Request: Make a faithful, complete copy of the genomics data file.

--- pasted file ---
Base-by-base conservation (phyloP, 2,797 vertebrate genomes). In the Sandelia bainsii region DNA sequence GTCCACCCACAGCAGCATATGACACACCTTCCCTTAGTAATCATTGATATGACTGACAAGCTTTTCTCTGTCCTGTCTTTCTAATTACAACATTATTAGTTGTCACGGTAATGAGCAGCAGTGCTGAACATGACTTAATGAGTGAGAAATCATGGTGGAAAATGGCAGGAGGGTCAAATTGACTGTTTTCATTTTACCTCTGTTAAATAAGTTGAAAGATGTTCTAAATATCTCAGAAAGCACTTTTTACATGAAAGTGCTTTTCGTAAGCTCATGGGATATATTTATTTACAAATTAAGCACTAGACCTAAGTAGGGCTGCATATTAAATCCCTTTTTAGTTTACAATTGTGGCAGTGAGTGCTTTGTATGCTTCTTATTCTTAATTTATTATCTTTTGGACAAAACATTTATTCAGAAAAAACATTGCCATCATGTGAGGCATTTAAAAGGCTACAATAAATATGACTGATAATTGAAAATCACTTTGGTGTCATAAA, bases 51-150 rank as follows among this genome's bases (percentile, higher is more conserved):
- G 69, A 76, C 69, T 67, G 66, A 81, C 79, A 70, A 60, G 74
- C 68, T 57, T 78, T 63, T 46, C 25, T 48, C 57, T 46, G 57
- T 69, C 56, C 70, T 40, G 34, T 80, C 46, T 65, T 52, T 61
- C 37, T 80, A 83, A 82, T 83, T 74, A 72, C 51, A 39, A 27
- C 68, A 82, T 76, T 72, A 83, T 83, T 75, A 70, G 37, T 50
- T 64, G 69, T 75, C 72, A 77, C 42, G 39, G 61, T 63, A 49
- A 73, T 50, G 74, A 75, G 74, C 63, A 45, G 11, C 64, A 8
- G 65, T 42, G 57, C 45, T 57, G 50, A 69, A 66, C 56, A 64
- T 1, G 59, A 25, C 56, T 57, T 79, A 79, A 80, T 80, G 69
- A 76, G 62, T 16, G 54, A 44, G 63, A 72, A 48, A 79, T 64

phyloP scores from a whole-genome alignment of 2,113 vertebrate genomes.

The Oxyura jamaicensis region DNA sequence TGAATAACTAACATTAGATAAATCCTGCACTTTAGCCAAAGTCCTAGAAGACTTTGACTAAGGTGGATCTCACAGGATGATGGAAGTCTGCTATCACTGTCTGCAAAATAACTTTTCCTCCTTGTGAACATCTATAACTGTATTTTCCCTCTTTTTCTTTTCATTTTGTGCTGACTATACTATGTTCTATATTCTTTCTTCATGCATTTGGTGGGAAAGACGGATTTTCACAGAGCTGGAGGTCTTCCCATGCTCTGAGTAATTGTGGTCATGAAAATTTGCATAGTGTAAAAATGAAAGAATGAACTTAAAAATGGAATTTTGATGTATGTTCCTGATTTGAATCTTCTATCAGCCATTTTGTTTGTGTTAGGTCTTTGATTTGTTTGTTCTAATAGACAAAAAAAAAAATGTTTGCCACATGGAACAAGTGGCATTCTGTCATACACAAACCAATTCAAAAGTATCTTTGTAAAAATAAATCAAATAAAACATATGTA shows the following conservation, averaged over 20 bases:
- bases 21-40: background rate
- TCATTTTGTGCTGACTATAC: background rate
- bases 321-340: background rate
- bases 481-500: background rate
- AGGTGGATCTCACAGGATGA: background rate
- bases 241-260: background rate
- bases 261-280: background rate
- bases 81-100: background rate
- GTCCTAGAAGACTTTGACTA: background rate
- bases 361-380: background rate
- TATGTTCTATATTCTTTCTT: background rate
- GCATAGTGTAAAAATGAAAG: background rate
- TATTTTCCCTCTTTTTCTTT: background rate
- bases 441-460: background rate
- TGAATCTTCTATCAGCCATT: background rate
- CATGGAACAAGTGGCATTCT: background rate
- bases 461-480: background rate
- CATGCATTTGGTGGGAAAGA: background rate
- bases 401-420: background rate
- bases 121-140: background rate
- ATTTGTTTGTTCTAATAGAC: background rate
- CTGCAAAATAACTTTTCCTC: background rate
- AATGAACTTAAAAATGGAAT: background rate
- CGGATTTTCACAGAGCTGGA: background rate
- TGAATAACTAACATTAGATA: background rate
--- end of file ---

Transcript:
Base-by-base conservation (phyloP, 2,797 vertebrate genomes). In the Sandelia bainsii region DNA sequence GTCCACCCACAGCAGCATATGACACACCTTCCCTTAGTAATCATTGATATGACTGACAAGCTTTTCTCTGTCCTGTCTTTCTAATTACAACATTATTAGTTGTCACGGTAATGAGCAGCAGTGCTGAACATGACTTAATGAGTGAGAAATCATGGTGGAAAATGGCAGGAGGGTCAAATTGACTGTTTTCATTTTACCTCTGTTAAATAAGTTGAAAGATGTTCTAAATATCTCAGAAAGCACTTTTTACATGAAAGTGCTTTTCGTAAGCTCATGGGATATATTTATTTACAAATTAAGCACTAGACCTAAGTAGGGCTGCATATTAAATCCCTTTTTAGTTTACAATTGTGGCAGTGAGTGCTTTGTATGCTTCTTATTCTTAATTTATTATCTTTTGGACAAAACATTTATTCAGAAAAAACATTGCCATCATGTGAGGCATTTAAAAGGCTACAATAAATATGACTGATAATTGAAAATCACTTTGGTGTCATAAA, bases 51-150 rank as follows among this genome's bases (percentile, higher is more conserved):
- G 69, A 76, C 69, T 67, G 66, A 81, C 79, A 70, A 60, G 74
- C 68, T 57, T 78, T 63, T 46, C 25, T 48, C 57, T 46, G 57
- T 69, C 56, C 70, T 40, G 34, T 80, C 46, T 65, T 52, T 61
- C 37, T 80, A 83, A 82, T 83, T 74, A 72, C 51, A 39, A 27
- C 68, A 82, T 76, T 72, A 83, T 83, T 75, A 70, G 37, T 50
- T 64, G 69, T 75, C 72, A 77, C 42, G 39, G 61, T 63, A 49
- A 73, T 50, G 74, A 75, G 74, C 63, A 45, G 11, C 64, A 8
- G 65, T 42, G 57, C 45, T 57, G 50, A 69, A 66, C 56, A 64
- T 1, G 59, A 25, C 56, T 57, T 79, A 79, A 80, T 80, G 69
- A 76, G 62, T 16, G 54, A 44, G 63, A 72, A 48, A 79, T 64

phyloP scores from a whole-genome alignment of 2,113 vertebrate genomes.

The Oxyura jamaicensis region DNA sequence TGAATAACTAACATTAGATAAATCCTGCACTTTAGCCAAAGTCCTAGAAGACTTTGACTAAGGTGGATCTCACAGGATGATGGAAGTCTGCTATCACTGTCTGCAAAATAACTTTTCCTCCTTGTGAACATCTATAACTGTATTTTCCCTCTTTTTCTTTTCATTTTGTGCTGACTATACTATGTTCTATATTCTTTCTTCATGCATTTGGTGGGAAAGACGGATTTTCACAGAGCTGGAGGTCTTCCCATGCTCTGAGTAATTGTGGTCATGAAAATTTGCATAGTGTAAAAATGAAAGAATGAACTTAAAAATGGAATTTTGATGTATGTTCCTGATTTGAATCTTCTATCAGCCATTTTGTTTGTGTTAGGTCTTTGATTTGTTTGTTCTAATAGACAAAAAAAAAAATGTTTGCCACATGGAACAAGTGGCATTCTGTCATACACAAACCAATTCAAAAGTATCTTTGTAAAAATAAATCAAATAAAACATATGTA shows the following conservation, averaged over 20 bases:
- bases 21-40: background rate
- TCATTTTGTGCTGACTATAC: background rate
- bases 321-340: background rate
- bases 481-500: background rate
- AGGTGGATCTCACAGGATGA: background rate
- bases 241-260: background rate
- bases 261-280: background rate
- bases 81-100: background rate
- GTCCTAGAAGACTTTGACTA: background rate
- bases 361-380: background rate
- TATGTTCTATATTCTTTCTT: background rate
- GCATAGTGTAAAAATGAAAG: background rate
- TATTTTCCCTCTTTTTCTTT: background rate
- bases 441-460: background rate
- TGAATCTTCTATCAGCCATT: background rate
- CATGGAACAAGTGGCATTCT: background rate
- bases 461-480: background rate
- CATGCATTTGGTGGGAAAGA: background rate
- bases 401-420: background rate
- bases 121-140: background rate
- ATTTGTTTGTTCTAATAGAC: background rate
- CTGCAAAATAACTTTTCCTC: background rate
- AATGAACTTAAAAATGGAAT: background rate
- CGGATTTTCACAGAGCTGGA: background rate
- TGAATAACTAACATTAGATA: background rate